- By connecting the aspirations of the community to how they delivered their VITA work, UWKC improved that program and the number of people supporting it. To do this they leveraged the Institute’s “Sweet Spot” concept of addressing issues and strengthening civic culture simultaneously.
- Shifting their lens on how to view homeless residents of the community – from recipients of services to individuals with aspirations and perspectives on the community – has been a game changer and has not only built the credibility of UWKC, but also shifted the habits of other partners.
- The Turning Outward approach has directly led to the board seeing its need to change its role in how it functions. The board regularly uses Harwood tools at meetings to get regrounded in what’s happening in the community and its implications for the organization’s work.
When faced with some critical decisions, the Turning Outward approach enabled staff at UWKC to choose alternate paths that have begun to shift their relationship with the community and build greater public will for shared action. This is significant in a community like Bakersfield where change has been stalled for some time.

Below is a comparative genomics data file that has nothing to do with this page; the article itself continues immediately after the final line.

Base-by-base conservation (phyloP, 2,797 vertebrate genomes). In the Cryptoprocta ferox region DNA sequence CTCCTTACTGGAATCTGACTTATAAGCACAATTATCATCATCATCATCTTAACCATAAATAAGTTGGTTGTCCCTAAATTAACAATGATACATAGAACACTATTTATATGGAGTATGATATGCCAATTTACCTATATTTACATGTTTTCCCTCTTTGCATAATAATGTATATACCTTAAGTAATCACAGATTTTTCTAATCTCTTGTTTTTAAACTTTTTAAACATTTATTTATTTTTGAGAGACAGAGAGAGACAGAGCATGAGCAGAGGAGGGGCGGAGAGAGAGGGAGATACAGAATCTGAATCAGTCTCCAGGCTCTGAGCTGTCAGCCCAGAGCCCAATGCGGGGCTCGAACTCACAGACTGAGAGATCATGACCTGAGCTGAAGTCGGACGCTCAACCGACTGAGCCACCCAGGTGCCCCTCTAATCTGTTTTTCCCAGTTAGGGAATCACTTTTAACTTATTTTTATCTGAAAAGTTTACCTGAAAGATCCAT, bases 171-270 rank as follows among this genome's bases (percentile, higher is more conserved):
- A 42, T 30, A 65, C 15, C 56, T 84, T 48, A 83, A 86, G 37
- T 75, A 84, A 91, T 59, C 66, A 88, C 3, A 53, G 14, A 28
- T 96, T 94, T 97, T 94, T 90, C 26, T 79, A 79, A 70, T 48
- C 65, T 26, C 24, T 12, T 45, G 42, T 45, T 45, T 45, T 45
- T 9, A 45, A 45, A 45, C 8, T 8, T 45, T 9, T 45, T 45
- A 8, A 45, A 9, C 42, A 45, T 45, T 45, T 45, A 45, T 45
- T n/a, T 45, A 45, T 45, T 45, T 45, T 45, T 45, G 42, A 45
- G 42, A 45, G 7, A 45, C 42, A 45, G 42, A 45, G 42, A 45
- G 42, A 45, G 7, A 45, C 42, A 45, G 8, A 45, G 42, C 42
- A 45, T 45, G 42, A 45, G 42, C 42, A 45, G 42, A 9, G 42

First, they could have chosen to try to mobilize the entire the community around bold goals – an instinct of most organizations – but by recognizing they were in the Waiting Place, they chose instead to start small and work in places and on issues where they already had some traction. They recognized the need to demonstrate that change could happen.
Second, they made hard choices on partners – choices that organizations often won’t make. In their VITA work, they could have spent their time chasing partners that walked away but instead saw it as an opportunity to more effectively engage their remaining volunteers in a way that directly aligned to what they were learning through community engagement. The results are clear: they lost a major funder, a major partner, yet have become a beacon for volunteerism.